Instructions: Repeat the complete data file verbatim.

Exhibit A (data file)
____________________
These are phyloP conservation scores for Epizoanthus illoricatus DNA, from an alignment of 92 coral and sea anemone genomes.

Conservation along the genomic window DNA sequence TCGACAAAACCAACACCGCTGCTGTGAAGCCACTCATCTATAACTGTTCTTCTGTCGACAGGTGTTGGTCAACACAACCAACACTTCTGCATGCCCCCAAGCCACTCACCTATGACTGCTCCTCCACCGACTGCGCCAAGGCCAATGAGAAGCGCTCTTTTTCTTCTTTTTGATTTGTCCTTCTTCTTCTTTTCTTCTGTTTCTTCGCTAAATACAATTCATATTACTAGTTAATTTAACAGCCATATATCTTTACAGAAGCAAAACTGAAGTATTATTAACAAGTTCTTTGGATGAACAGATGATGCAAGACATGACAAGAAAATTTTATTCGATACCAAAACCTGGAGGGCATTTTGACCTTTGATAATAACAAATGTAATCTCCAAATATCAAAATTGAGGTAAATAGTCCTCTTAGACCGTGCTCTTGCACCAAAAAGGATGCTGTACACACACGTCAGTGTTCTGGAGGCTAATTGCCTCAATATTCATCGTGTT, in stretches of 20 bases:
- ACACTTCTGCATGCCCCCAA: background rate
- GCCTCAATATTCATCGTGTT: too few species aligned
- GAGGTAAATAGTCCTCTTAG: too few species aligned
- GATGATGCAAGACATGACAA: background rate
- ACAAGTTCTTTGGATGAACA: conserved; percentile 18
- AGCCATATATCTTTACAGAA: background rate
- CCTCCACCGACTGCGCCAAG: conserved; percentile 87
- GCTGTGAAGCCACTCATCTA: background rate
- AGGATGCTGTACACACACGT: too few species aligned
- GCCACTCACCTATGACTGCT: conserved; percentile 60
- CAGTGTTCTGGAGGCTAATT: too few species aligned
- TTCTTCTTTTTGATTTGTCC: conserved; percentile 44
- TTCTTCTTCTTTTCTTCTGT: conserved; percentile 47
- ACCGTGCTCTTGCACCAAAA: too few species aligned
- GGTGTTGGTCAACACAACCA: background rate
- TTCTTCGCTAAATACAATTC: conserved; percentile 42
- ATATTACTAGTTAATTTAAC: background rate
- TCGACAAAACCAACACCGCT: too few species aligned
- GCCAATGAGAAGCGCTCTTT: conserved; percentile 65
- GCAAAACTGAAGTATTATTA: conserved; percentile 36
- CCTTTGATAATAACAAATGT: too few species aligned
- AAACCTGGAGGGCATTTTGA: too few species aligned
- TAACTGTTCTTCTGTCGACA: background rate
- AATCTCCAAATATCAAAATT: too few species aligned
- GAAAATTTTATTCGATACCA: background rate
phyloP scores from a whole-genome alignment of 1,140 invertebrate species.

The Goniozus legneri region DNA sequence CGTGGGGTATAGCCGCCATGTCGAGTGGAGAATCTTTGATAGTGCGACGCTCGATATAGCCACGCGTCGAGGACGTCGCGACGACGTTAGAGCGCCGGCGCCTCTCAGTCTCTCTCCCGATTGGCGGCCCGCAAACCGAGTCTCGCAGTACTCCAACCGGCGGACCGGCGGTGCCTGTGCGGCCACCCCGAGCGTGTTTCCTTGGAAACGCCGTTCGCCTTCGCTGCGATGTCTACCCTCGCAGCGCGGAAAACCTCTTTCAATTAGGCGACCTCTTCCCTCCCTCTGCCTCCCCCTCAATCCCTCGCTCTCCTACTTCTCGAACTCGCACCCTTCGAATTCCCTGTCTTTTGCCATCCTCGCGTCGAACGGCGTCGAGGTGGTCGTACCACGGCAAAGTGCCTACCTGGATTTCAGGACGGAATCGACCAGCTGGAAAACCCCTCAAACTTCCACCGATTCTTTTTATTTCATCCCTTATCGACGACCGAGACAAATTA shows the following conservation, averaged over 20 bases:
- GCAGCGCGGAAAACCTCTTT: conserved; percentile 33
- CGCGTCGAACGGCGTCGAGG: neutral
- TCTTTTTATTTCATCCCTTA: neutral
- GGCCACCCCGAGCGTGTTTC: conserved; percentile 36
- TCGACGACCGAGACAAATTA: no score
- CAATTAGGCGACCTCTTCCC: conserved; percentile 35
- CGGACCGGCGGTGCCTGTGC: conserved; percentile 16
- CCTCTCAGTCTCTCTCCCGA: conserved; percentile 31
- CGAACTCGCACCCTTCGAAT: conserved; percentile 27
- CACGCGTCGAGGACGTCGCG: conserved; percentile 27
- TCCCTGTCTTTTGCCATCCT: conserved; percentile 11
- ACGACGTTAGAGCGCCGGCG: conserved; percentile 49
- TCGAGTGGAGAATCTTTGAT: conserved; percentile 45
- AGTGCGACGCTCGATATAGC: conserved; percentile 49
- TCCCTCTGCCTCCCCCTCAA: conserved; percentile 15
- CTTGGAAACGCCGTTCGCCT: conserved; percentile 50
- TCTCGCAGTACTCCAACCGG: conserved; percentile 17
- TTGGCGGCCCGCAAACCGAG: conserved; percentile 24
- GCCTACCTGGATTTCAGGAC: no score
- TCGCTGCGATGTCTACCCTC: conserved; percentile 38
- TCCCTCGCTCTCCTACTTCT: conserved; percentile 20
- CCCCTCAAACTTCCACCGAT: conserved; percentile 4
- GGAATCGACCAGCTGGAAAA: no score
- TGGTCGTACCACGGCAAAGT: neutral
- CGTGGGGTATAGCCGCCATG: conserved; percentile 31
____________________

These are phyloP conservation scores for Epizoanthus illoricatus DNA, from an alignment of 92 coral and sea anemone genomes.

Conservation along the genomic window DNA sequence TCGACAAAACCAACACCGCTGCTGTGAAGCCACTCATCTATAACTGTTCTTCTGTCGACAGGTGTTGGTCAACACAACCAACACTTCTGCATGCCCCCAAGCCACTCACCTATGACTGCTCCTCCACCGACTGCGCCAAGGCCAATGAGAAGCGCTCTTTTTCTTCTTTTTGATTTGTCCTTCTTCTTCTTTTCTTCTGTTTCTTCGCTAAATACAATTCATATTACTAGTTAATTTAACAGCCATATATCTTTACAGAAGCAAAACTGAAGTATTATTAACAAGTTCTTTGGATGAACAGATGATGCAAGACATGACAAGAAAATTTTATTCGATACCAAAACCTGGAGGGCATTTTGACCTTTGATAATAACAAATGTAATCTCCAAATATCAAAATTGAGGTAAATAGTCCTCTTAGACCGTGCTCTTGCACCAAAAAGGATGCTGTACACACACGTCAGTGTTCTGGAGGCTAATTGCCTCAATATTCATCGTGTT, in stretches of 20 bases:
- ACACTTCTGCATGCCCCCAA: background rate
- GCCTCAATATTCATCGTGTT: too few species aligned
- GAGGTAAATAGTCCTCTTAG: too few species aligned
- GATGATGCAAGACATGACAA: background rate
- ACAAGTTCTTTGGATGAACA: conserved; percentile 18
- AGCCATATATCTTTACAGAA: background rate
- CCTCCACCGACTGCGCCAAG: conserved; percentile 87
- GCTGTGAAGCCACTCATCTA: background rate
- AGGATGCTGTACACACACGT: too few species aligned
- GCCACTCACCTATGACTGCT: conserved; percentile 60
- CAGTGTTCTGGAGGCTAATT: too few species aligned
- TTCTTCTTTTTGATTTGTCC: conserved; percentile 44
- TTCTTCTTCTTTTCTTCTGT: conserved; percentile 47
- ACCGTGCTCTTGCACCAAAA: too few species aligned
- GGTGTTGGTCAACACAACCA: background rate
- TTCTTCGCTAAATACAATTC: conserved; percentile 42
- ATATTACTAGTTAATTTAAC: background rate
- TCGACAAAACCAACACCGCT: too few species aligned
- GCCAATGAGAAGCGCTCTTT: conserved; percentile 65
- GCAAAACTGAAGTATTATTA: conserved; percentile 36
- CCTTTGATAATAACAAATGT: too few species aligned
- AAACCTGGAGGGCATTTTGA: too few species aligned
- TAACTGTTCTTCTGTCGACA: background rate
- AATCTCCAAATATCAAAATT: too few species aligned
- GAAAATTTTATTCGATACCA: background rate
phyloP scores from a whole-genome alignment of 1,140 invertebrate species.

The Goniozus legneri region DNA sequence CGTGGGGTATAGCCGCCATGTCGAGTGGAGAATCTTTGATAGTGCGACGCTCGATATAGCCACGCGTCGAGGACGTCGCGACGACGTTAGAGCGCCGGCGCCTCTCAGTCTCTCTCCCGATTGGCGGCCCGCAAACCGAGTCTCGCAGTACTCCAACCGGCGGACCGGCGGTGCCTGTGCGGCCACCCCGAGCGTGTTTCCTTGGAAACGCCGTTCGCCTTCGCTGCGATGTCTACCCTCGCAGCGCGGAAAACCTCTTTCAATTAGGCGACCTCTTCCCTCCCTCTGCCTCCCCCTCAATCCCTCGCTCTCCTACTTCTCGAACTCGCACCCTTCGAATTCCCTGTCTTTTGCCATCCTCGCGTCGAACGGCGTCGAGGTGGTCGTACCACGGCAAAGTGCCTACCTGGATTTCAGGACGGAATCGACCAGCTGGAAAACCCCTCAAACTTCCACCGATTCTTTTTATTTCATCCCTTATCGACGACCGAGACAAATTA shows the following conservation, averaged over 20 bases:
- GCAGCGCGGAAAACCTCTTT: conserved; percentile 33
- CGCGTCGAACGGCGTCGAGG: neutral
- TCTTTTTATTTCATCCCTTA: neutral
- GGCCACCCCGAGCGTGTTTC: conserved; percentile 36
- TCGACGACCGAGACAAATTA: no score
- CAATTAGGCGACCTCTTCCC: conserved; percentile 35
- CGGACCGGCGGTGCCTGTGC: conserved; percentile 16
- CCTCTCAGTCTCTCTCCCGA: conserved; percentile 31
- CGAACTCGCACCCTTCGAAT: conserved; percentile 27
- CACGCGTCGAGGACGTCGCG: conserved; percentile 27
- TCCCTGTCTTTTGCCATCCT: conserved; percentile 11
- ACGACGTTAGAGCGCCGGCG: conserved; percentile 49
- TCGAGTGGAGAATCTTTGAT: conserved; percentile 45
- AGTGCGACGCTCGATATAGC: conserved; percentile 49
- TCCCTCTGCCTCCCCCTCAA: conserved; percentile 15
- CTTGGAAACGCCGTTCGCCT: conserved; percentile 50
- TCTCGCAGTACTCCAACCGG: conserved; percentile 17
- TTGGCGGCCCGCAAACCGAG: conserved; percentile 24
- GCCTACCTGGATTTCAGGAC: no score
- TCGCTGCGATGTCTACCCTC: conserved; percentile 38
- TCCCTCGCTCTCCTACTTCT: conserved; percentile 20
- CCCCTCAAACTTCCACCGAT: conserved; percentile 4
- GGAATCGACCAGCTGGAAAA: no score
- TGGTCGTACCACGGCAAAGT: neutral
- CGTGGGGTATAGCCGCCATG: conserved; percentile 31